I do. It was fifteen years ago today, when I was a freshman in university. I was in my room in the dormitory (we call them "residences" in Canada), working on an essay. The radio was on. I heard the story that Matthew Shepard had died in the hospital, and my heart dropped into my stomach.
I'd been following the story all week, ever since I'd heard that the 22-year-old Wyoming University student had been found burned, pistol-whipped, tied to a fence, and suffering from exposure to cold temperatures for 18 hours. The story had hit close to home because it was suspected that Matthew Shepard's attackers, Russell Henderson and Aaron McKinney, had targeted him because he was openly gay. Being raised in a small town where several friends had struggled with the decision to come out, and seeing what some of them had faced once they did, I knew that Matthew Shepard's decision to be openly gay in the small town of Laramie, Wyoming was potentially risky. But it had never occurred to my young, naive self that someone might actually kill another person over their sexuality.
It scared the crap out of me, and filled me with a sadness that that I couldn't express. And I still get those feelings every year, on the anniversary of Matthew Shepard's death - the day that my belief in the world as a safe place for people who are different died too.
I wish that I could say that I've had a thousand experiences since then that have gone a long way to convince me that the world is safe for people that the world labels "different" - for LGBTT people, for people in racial minorities, for disabled people - but I haven't. Quite the contrary, actually.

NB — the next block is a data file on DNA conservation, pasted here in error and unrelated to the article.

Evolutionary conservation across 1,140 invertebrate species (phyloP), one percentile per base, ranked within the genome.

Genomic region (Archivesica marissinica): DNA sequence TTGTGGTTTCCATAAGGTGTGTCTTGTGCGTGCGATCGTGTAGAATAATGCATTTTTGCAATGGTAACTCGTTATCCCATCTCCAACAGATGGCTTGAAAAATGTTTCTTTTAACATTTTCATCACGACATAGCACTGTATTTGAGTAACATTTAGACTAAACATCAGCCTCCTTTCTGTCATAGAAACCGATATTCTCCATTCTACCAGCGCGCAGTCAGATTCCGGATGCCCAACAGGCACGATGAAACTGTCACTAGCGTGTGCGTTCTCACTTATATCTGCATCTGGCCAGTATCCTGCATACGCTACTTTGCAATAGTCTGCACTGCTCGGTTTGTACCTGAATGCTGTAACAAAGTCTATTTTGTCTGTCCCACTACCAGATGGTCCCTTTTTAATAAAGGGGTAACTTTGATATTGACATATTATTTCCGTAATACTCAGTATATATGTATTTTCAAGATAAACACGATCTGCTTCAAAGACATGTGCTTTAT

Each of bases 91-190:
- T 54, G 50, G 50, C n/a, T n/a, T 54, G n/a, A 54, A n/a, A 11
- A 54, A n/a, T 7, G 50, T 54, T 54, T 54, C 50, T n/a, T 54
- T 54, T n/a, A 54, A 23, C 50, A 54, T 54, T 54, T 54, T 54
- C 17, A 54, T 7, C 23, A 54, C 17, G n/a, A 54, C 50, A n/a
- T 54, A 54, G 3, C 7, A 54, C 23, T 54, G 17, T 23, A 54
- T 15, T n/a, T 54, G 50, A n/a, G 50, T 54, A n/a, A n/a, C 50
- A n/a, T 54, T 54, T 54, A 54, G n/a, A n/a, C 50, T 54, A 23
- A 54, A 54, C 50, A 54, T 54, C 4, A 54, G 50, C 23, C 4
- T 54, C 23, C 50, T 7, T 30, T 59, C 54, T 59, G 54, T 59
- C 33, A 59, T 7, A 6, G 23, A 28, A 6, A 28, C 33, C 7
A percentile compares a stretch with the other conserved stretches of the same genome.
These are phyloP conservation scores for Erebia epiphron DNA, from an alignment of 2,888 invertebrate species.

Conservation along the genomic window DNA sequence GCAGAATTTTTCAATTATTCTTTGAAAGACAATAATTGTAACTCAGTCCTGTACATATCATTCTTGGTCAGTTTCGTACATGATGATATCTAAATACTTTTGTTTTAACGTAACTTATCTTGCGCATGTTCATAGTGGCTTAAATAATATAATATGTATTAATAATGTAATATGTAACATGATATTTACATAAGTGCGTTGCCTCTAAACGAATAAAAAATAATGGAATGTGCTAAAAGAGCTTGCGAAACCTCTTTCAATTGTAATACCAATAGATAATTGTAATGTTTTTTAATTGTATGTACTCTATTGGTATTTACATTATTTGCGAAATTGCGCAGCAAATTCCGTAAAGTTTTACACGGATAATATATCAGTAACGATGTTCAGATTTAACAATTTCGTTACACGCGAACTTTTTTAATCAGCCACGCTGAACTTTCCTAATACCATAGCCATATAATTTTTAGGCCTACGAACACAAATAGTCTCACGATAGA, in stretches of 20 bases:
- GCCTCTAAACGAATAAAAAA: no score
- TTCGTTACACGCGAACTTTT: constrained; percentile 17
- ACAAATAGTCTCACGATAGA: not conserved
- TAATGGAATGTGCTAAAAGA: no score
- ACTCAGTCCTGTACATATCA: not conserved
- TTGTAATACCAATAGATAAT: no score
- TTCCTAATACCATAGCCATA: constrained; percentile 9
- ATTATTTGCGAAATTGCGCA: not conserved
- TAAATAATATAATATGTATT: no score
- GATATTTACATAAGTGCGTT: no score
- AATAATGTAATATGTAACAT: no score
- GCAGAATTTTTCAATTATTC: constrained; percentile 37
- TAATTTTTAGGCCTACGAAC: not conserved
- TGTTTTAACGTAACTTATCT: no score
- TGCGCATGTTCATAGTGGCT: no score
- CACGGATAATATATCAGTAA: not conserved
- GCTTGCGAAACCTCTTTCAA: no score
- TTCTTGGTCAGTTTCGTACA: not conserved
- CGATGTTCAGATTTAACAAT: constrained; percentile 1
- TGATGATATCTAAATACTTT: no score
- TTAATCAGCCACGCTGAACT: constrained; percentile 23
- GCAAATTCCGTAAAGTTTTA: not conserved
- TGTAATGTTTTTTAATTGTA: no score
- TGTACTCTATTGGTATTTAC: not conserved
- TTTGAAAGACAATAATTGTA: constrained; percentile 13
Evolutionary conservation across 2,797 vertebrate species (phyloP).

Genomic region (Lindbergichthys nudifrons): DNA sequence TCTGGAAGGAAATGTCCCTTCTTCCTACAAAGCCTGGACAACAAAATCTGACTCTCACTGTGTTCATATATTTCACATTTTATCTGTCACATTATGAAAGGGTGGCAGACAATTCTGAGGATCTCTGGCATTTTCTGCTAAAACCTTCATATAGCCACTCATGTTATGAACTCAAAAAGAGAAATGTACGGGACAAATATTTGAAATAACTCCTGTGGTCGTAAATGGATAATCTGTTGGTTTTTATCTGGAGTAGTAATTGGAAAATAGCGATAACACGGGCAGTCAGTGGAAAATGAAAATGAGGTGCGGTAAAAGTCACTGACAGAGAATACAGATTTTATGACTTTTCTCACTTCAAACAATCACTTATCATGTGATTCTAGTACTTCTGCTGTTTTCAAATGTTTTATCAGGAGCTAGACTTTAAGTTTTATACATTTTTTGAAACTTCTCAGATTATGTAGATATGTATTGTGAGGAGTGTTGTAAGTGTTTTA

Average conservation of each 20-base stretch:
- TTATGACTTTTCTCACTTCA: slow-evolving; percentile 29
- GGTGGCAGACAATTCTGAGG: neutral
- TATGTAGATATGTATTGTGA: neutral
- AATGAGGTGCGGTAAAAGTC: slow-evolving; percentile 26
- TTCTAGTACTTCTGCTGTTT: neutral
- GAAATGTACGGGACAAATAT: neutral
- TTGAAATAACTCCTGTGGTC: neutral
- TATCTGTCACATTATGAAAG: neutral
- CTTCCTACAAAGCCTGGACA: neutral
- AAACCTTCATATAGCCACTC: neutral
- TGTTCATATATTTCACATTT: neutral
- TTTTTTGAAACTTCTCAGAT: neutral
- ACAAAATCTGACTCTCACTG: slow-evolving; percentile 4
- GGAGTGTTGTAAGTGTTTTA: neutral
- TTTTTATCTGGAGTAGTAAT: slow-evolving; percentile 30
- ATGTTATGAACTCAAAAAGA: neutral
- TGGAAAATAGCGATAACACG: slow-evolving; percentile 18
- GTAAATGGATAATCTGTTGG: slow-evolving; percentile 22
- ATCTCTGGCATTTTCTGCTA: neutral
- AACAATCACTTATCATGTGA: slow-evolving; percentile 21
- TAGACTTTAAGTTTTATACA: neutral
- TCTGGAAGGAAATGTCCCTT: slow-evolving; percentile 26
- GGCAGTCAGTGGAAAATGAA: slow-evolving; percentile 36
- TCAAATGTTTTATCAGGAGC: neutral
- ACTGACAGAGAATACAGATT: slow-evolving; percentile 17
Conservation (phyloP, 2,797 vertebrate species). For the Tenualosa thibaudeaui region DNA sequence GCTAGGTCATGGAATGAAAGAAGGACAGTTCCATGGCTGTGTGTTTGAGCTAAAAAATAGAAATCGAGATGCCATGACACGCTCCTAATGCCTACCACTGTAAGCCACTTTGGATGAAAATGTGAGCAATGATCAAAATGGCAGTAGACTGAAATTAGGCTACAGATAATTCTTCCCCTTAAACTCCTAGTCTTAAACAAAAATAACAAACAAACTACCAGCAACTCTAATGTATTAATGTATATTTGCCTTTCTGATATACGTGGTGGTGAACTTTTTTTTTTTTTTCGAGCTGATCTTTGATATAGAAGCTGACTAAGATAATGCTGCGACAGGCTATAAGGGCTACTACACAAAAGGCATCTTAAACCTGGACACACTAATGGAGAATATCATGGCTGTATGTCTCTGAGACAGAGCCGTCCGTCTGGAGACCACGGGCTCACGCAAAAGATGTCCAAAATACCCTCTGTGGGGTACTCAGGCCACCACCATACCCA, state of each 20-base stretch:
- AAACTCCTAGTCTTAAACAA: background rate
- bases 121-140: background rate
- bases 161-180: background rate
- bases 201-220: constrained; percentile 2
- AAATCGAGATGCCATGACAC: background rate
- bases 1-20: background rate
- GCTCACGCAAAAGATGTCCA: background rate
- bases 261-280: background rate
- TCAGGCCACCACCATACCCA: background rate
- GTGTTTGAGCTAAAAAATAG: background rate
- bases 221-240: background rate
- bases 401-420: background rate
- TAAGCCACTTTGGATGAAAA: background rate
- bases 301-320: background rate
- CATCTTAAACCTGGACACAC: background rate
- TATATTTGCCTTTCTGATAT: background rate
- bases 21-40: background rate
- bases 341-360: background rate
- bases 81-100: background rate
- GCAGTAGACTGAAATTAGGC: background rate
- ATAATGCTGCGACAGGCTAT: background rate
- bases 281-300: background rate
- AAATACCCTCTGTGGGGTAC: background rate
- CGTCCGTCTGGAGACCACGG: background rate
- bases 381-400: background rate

University of Mississippi Students Heckle Matthew Shepard's Story
Matthew Shepard's story has been made into a play called "The Laramie Project". It was recently performed at Ole Miss for an audience of almost exclusively freshmen attending as a course requirement. A group of approximately 20 football players (as well as some other unnamed individuals) reportedly heckled the performers, shouting gay slurs and laughing inappropriately (at a funeral scene, at one point).
The entire audience was required to attend an education session about why the slurs were wrong.
In the case of the football players, I don't think that went far enough. They're varsity athletes - they're ambassadors for Ole Miss, whether they like it or not, and whatever their feelings about homosexuality are, at that age they're old enough to take responsibility for what happened here.
At the very least they should be held accountable for acting inappropriately in a theatre performance. They were rude and distracting for both the actors and other members of the audience. Perhaps, as actor Garrett Gibbons says he was told, this was a first theatre experience for some of them and they didn't know what to expect or how to behave. But that shouldn't absolve them from taking responsibility for inappropriate behaviour.
The athletes also need a bigger consequence for using "borderline hate speech" (as Ole Miss officials called in in their apology) in a very obvious way in a public venue. In my opinion, "fag" and "faggot" should be hate speech, but I guess they aren't officially considered such. Anyway, in a situation like this where even "borderline hate speech" is involved, I call bullshit on letting anyone, especially students who represent a university, get by with no consequence but a learning session. Representing a university in any capacity is a privilege, not a right, and if you use that privilege to spread hateful rhetoric then that privilege should be taken away from you.
Ole Miss should honour Matthew Shepard's memory and show its true commitment to making the university a place where all students can expect to feel safe and included by kicking these players off the team.
Fifteen years. The movement for equality, for so many oppressed groups, has come so far...and yet still has so far to go.
Rest in peace, Matthew Shepard.
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